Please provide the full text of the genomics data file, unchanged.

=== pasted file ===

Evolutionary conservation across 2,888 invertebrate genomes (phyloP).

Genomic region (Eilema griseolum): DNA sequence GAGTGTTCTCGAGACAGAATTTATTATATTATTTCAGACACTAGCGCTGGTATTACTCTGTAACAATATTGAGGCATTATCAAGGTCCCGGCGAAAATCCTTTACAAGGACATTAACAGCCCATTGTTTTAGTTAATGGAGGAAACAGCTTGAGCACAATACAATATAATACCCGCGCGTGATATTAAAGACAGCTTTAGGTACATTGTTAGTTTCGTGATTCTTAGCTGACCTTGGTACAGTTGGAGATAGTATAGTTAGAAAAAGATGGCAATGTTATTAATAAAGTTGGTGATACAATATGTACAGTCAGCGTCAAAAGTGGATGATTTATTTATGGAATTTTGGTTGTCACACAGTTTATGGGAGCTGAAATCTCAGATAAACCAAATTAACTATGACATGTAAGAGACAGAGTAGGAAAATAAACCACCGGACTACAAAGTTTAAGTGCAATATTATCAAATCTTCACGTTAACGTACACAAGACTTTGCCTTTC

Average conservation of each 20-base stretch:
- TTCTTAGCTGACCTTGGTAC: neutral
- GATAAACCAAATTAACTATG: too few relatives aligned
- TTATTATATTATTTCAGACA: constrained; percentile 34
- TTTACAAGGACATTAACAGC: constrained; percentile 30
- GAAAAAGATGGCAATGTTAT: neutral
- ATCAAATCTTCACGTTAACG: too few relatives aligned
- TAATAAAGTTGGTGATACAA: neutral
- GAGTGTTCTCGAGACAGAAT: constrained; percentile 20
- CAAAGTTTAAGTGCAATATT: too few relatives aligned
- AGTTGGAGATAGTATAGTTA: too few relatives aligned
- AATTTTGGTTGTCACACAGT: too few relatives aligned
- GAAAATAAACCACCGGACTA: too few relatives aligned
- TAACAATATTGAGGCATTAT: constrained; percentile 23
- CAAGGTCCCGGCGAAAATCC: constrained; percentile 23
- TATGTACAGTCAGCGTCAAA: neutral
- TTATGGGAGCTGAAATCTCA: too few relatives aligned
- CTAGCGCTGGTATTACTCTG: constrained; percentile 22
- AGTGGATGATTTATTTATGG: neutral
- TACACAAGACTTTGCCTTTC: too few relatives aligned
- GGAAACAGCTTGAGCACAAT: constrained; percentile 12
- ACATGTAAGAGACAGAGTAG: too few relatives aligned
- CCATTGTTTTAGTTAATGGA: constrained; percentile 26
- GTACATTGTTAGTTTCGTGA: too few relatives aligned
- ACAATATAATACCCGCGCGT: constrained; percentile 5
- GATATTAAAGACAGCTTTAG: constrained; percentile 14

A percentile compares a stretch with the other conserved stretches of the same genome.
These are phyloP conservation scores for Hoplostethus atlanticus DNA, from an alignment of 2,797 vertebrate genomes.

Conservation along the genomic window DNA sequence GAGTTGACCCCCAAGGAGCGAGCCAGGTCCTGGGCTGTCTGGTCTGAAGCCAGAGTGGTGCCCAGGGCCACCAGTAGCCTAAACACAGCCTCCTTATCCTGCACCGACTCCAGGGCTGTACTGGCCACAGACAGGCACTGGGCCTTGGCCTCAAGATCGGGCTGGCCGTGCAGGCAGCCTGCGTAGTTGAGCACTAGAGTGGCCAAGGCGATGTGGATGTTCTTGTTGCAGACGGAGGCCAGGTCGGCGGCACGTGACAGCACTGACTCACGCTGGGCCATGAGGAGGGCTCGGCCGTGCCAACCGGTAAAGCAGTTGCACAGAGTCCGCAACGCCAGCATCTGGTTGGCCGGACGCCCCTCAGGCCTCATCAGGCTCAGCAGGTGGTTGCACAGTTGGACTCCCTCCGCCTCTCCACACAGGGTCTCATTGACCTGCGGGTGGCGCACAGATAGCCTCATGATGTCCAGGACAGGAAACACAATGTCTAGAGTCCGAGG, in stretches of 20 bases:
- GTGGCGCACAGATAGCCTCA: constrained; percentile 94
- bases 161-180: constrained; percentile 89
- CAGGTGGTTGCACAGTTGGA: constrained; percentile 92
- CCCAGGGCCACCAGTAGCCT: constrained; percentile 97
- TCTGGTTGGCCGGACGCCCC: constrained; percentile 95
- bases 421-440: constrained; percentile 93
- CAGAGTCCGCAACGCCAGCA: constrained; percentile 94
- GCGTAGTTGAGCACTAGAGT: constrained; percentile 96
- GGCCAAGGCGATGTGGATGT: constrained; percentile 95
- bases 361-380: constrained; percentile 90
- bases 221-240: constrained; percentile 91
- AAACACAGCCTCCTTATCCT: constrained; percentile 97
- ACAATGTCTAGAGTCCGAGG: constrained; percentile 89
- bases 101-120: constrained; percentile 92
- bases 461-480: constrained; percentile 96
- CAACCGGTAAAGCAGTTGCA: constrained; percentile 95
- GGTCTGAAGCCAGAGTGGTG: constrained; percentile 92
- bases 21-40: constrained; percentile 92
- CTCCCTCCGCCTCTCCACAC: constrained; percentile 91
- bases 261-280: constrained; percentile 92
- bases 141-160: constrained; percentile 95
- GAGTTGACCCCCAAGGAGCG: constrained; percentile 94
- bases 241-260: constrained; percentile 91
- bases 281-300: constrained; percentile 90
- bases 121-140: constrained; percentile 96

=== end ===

Evolutionary conservation across 2,888 invertebrate genomes (phyloP).

Genomic region (Eilema griseolum): DNA sequence GAGTGTTCTCGAGACAGAATTTATTATATTATTTCAGACACTAGCGCTGGTATTACTCTGTAACAATATTGAGGCATTATCAAGGTCCCGGCGAAAATCCTTTACAAGGACATTAACAGCCCATTGTTTTAGTTAATGGAGGAAACAGCTTGAGCACAATACAATATAATACCCGCGCGTGATATTAAAGACAGCTTTAGGTACATTGTTAGTTTCGTGATTCTTAGCTGACCTTGGTACAGTTGGAGATAGTATAGTTAGAAAAAGATGGCAATGTTATTAATAAAGTTGGTGATACAATATGTACAGTCAGCGTCAAAAGTGGATGATTTATTTATGGAATTTTGGTTGTCACACAGTTTATGGGAGCTGAAATCTCAGATAAACCAAATTAACTATGACATGTAAGAGACAGAGTAGGAAAATAAACCACCGGACTACAAAGTTTAAGTGCAATATTATCAAATCTTCACGTTAACGTACACAAGACTTTGCCTTTC

Average conservation of each 20-base stretch:
- TTCTTAGCTGACCTTGGTAC: neutral
- GATAAACCAAATTAACTATG: too few relatives aligned
- TTATTATATTATTTCAGACA: constrained; percentile 34
- TTTACAAGGACATTAACAGC: constrained; percentile 30
- GAAAAAGATGGCAATGTTAT: neutral
- ATCAAATCTTCACGTTAACG: too few relatives aligned
- TAATAAAGTTGGTGATACAA: neutral
- GAGTGTTCTCGAGACAGAAT: constrained; percentile 20
- CAAAGTTTAAGTGCAATATT: too few relatives aligned
- AGTTGGAGATAGTATAGTTA: too few relatives aligned
- AATTTTGGTTGTCACACAGT: too few relatives aligned
- GAAAATAAACCACCGGACTA: too few relatives aligned
- TAACAATATTGAGGCATTAT: constrained; percentile 23
- CAAGGTCCCGGCGAAAATCC: constrained; percentile 23
- TATGTACAGTCAGCGTCAAA: neutral
- TTATGGGAGCTGAAATCTCA: too few relatives aligned
- CTAGCGCTGGTATTACTCTG: constrained; percentile 22
- AGTGGATGATTTATTTATGG: neutral
- TACACAAGACTTTGCCTTTC: too few relatives aligned
- GGAAACAGCTTGAGCACAAT: constrained; percentile 12
- ACATGTAAGAGACAGAGTAG: too few relatives aligned
- CCATTGTTTTAGTTAATGGA: constrained; percentile 26
- GTACATTGTTAGTTTCGTGA: too few relatives aligned
- ACAATATAATACCCGCGCGT: constrained; percentile 5
- GATATTAAAGACAGCTTTAG: constrained; percentile 14

A percentile compares a stretch with the other conserved stretches of the same genome.
These are phyloP conservation scores for Hoplostethus atlanticus DNA, from an alignment of 2,797 vertebrate genomes.

Conservation along the genomic window DNA sequence GAGTTGACCCCCAAGGAGCGAGCCAGGTCCTGGGCTGTCTGGTCTGAAGCCAGAGTGGTGCCCAGGGCCACCAGTAGCCTAAACACAGCCTCCTTATCCTGCACCGACTCCAGGGCTGTACTGGCCACAGACAGGCACTGGGCCTTGGCCTCAAGATCGGGCTGGCCGTGCAGGCAGCCTGCGTAGTTGAGCACTAGAGTGGCCAAGGCGATGTGGATGTTCTTGTTGCAGACGGAGGCCAGGTCGGCGGCACGTGACAGCACTGACTCACGCTGGGCCATGAGGAGGGCTCGGCCGTGCCAACCGGTAAAGCAGTTGCACAGAGTCCGCAACGCCAGCATCTGGTTGGCCGGACGCCCCTCAGGCCTCATCAGGCTCAGCAGGTGGTTGCACAGTTGGACTCCCTCCGCCTCTCCACACAGGGTCTCATTGACCTGCGGGTGGCGCACAGATAGCCTCATGATGTCCAGGACAGGAAACACAATGTCTAGAGTCCGAGG, in stretches of 20 bases:
- GTGGCGCACAGATAGCCTCA: constrained; percentile 94
- bases 161-180: constrained; percentile 89
- CAGGTGGTTGCACAGTTGGA: constrained; percentile 92
- CCCAGGGCCACCAGTAGCCT: constrained; percentile 97
- TCTGGTTGGCCGGACGCCCC: constrained; percentile 95
- bases 421-440: constrained; percentile 93
- CAGAGTCCGCAACGCCAGCA: constrained; percentile 94
- GCGTAGTTGAGCACTAGAGT: constrained; percentile 96
- GGCCAAGGCGATGTGGATGT: constrained; percentile 95
- bases 361-380: constrained; percentile 90
- bases 221-240: constrained; percentile 91
- AAACACAGCCTCCTTATCCT: constrained; percentile 97
- ACAATGTCTAGAGTCCGAGG: constrained; percentile 89
- bases 101-120: constrained; percentile 92
- bases 461-480: constrained; percentile 96
- CAACCGGTAAAGCAGTTGCA: constrained; percentile 95
- GGTCTGAAGCCAGAGTGGTG: constrained; percentile 92
- bases 21-40: constrained; percentile 92
- CTCCCTCCGCCTCTCCACAC: constrained; percentile 91
- bases 261-280: constrained; percentile 92
- bases 141-160: constrained; percentile 95
- GAGTTGACCCCCAAGGAGCG: constrained; percentile 94
- bases 241-260: constrained; percentile 91
- bases 281-300: constrained; percentile 90
- bases 121-140: constrained; percentile 96